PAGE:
Education Society

Educator Extraordinaire

A teacher at heart, Professor Dato’ Dr. Elizabeth Lee, chief executive office of the Sunway Education Group shares her drive and motivation as an educator and mother.
  • Educator Extraordinaire
Education Society
  • Despite her success, Professor Dato’ Dr. Elizabeth Lee, chief executive officer of the Sunway Education Group (SEG) remains humble and approachable. We spoke to the mother of three to understand what drives and motivates the woman at the helm of SEG.

Much like the hot cups of rose tea she serves to guests in her office, Professor Dato’ Dr. Elizabeth Lee, chief executive officer of the Sunway Education Group (SEG), exudes warmth. A self-professed people person, Elizabeth is ever ready with a smile; her eyes lighting up at the mention of her students, and she proudly enthuses about their recent accomplishments at the SEA Games and the IKA Culinary Olympics.

Educator Extraordinaire

“University is not about studies alone! It’s more about more wholesome development of the person, where students hone their talents and sharpen their skills. It is so heartening to see them win in sports, culinary arts, dance and all kinds of things they do. They are winners for competing – not just getting the trophies. It’s important for them to learn how to compete. That’s how they become better and improve otherwise they become complacent and rest on their laurels,” she said.

Besides spending the past 28 years with SEG, Elizabeth is synonymous with higher education in Malaysia as she is actively involved in various education-related capacities. She is a 2nd term council member of the Malaysian Qualifications Agency Council (MQA) and chairs both the MQA Investment Committee as well as Disciplinary Committee. Previously, Elizabeth served on the board of advisors of the National Higher Education Research Institute (IPPTN), the Ministry of Education’s premier research arm.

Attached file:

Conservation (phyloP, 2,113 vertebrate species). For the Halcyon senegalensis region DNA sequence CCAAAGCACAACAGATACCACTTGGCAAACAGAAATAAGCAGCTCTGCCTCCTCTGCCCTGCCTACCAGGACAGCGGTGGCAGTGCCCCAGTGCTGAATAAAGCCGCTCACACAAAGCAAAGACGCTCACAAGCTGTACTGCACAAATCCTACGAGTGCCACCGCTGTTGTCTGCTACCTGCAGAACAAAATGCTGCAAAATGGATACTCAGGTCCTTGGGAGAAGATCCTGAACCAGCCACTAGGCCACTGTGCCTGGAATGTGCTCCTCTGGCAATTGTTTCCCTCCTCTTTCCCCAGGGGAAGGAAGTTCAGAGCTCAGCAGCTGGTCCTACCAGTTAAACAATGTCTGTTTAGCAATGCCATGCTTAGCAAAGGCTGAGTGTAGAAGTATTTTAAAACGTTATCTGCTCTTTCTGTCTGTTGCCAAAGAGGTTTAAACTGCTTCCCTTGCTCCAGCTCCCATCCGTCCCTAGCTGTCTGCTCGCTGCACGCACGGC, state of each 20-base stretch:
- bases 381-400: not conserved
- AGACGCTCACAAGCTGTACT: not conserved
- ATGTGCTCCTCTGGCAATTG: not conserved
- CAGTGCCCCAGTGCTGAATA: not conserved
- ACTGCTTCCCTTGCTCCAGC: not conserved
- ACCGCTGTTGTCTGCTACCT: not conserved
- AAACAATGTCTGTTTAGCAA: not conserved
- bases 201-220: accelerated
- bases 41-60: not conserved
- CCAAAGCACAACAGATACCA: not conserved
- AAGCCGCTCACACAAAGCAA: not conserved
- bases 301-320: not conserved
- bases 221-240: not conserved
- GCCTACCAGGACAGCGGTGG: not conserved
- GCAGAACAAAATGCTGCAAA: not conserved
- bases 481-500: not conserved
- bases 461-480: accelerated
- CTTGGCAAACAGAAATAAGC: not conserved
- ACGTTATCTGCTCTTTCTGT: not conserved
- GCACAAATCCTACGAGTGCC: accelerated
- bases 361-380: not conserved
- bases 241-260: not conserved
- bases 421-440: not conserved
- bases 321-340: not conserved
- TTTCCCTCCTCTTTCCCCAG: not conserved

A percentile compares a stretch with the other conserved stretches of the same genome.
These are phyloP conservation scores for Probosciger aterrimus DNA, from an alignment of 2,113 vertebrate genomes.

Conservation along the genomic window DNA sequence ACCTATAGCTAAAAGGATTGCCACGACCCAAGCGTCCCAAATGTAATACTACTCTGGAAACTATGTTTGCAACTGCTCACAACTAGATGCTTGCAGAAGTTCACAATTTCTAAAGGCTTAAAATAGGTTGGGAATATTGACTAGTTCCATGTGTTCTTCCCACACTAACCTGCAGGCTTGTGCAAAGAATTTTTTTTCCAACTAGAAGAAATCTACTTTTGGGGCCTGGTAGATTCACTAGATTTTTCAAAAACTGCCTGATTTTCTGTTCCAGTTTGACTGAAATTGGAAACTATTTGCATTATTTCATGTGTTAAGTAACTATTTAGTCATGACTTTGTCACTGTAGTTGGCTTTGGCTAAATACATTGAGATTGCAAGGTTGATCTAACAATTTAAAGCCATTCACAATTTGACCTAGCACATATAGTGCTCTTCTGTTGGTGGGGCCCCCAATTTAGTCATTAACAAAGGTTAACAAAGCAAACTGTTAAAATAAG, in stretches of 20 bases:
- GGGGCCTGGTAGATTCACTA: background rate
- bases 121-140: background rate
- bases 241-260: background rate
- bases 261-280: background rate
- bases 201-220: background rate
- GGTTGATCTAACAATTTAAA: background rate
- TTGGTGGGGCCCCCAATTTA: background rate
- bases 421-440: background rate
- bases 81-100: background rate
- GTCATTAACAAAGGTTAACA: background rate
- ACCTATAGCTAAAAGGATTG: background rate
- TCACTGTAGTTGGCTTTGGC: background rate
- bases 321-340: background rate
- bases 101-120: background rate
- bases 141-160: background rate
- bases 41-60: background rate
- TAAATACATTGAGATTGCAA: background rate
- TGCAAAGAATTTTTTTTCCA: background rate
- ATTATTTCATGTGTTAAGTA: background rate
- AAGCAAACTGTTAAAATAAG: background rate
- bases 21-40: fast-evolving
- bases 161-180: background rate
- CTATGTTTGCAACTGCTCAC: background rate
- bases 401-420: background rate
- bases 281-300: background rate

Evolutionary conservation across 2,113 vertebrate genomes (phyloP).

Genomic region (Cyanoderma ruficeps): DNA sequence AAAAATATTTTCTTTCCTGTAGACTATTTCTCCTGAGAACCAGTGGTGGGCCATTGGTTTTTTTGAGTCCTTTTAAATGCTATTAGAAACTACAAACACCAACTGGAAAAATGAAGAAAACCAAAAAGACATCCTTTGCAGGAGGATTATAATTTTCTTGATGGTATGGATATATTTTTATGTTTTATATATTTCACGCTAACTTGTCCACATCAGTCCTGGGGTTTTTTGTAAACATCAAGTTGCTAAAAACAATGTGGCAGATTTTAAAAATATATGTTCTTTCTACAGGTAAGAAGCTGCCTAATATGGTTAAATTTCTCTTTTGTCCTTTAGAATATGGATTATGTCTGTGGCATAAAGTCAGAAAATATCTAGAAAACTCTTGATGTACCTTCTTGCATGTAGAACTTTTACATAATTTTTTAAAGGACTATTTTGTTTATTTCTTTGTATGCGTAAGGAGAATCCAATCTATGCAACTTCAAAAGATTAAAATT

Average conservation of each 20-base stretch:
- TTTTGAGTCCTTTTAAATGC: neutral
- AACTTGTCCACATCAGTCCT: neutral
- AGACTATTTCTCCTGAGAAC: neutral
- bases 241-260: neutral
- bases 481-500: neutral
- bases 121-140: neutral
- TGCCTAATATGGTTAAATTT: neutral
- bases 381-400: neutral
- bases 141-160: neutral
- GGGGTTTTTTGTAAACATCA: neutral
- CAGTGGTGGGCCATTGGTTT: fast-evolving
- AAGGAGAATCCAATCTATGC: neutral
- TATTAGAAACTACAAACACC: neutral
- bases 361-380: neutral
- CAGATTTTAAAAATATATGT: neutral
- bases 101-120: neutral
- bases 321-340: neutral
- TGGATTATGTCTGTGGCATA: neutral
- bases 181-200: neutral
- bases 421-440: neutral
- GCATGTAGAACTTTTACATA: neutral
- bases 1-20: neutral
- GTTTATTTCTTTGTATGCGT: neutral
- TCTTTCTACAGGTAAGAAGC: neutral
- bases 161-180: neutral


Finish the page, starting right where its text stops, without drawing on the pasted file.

Beyond the education orbit, Elizabeth sits on the Board of Trustees of MERCY Malaysia, supporting their humanitarian work, and also shares her leadership experiences as a mentor for the Institute of Chartered Accountants in England and Wales (ICAEW) global programme for specially selected female corporate leaders.

Having obtained her Honours degree in Multi-Cultural Education in the UK and read her Master of Philosophy in Education at the University of Cambridge, Elizabeth also serves on the Exco of the Oxford and Cambridge Society of Malaysia, of which she was their first female President from 2003 to 2006.

Growing up with a mother who was a teacher and a father who worked in the publishing industry, Elizabeth said education runs in the family. An avid reader, her earliest childhood memories involved recreating the classroom environment in her bedroom with her dolls and teddy bears, and marking books with a red pen.

Her father was a key influence in her decision to become an educator, she said.

“From a young age, my father would get me to write simple children stories, which he would then print into small black and white booklets that he would sell to schoolchildren for 10 cents at school canteens during recess time. He sold the books cheaply so that more children could afford to read. His passion was to instil the love of reading in children,” she said.

Education of the future

Technological advancement may change the traditional role of educators, Elizabeth said. “The school of the future may actually be devoid of teachers, as we learn more from peer-to-peer knowledge sharing. While the yearning to impart knowledge to the next generation remains, the traditional role of top-down knowledge sharing could become irrelevant,” she said.

Educator Extraordinaire

However, Elizabeth is confident that universities will not disappear. “Teachers are facilitators and knowledge is not confined to a textbook alone. Young people are becoming more aware of what goes on out there in the world and there is a lot more questioning and hence thinking. You cannot look to the teacher as a ‘know-it-all sage’,” she said.

With the rising popularity of short courses online and monthly subscription models at universities overseas, how is Sunway University keeping abreast with digitalisation?

Elizabeth lists the Victoria University MBA programme offered at Sunway as an example of offering flexibility in education since more than 15 years ago.

“For the longest time I have believed that one should be able to study for a degree bit by bit. Our Victoria University MBA programme offered at Sunway was launched many years ago to offer working adults the chance to complete the whole master’s degree in modular phases,” she said, adding, “Nowadays, they call it micro-credentials.”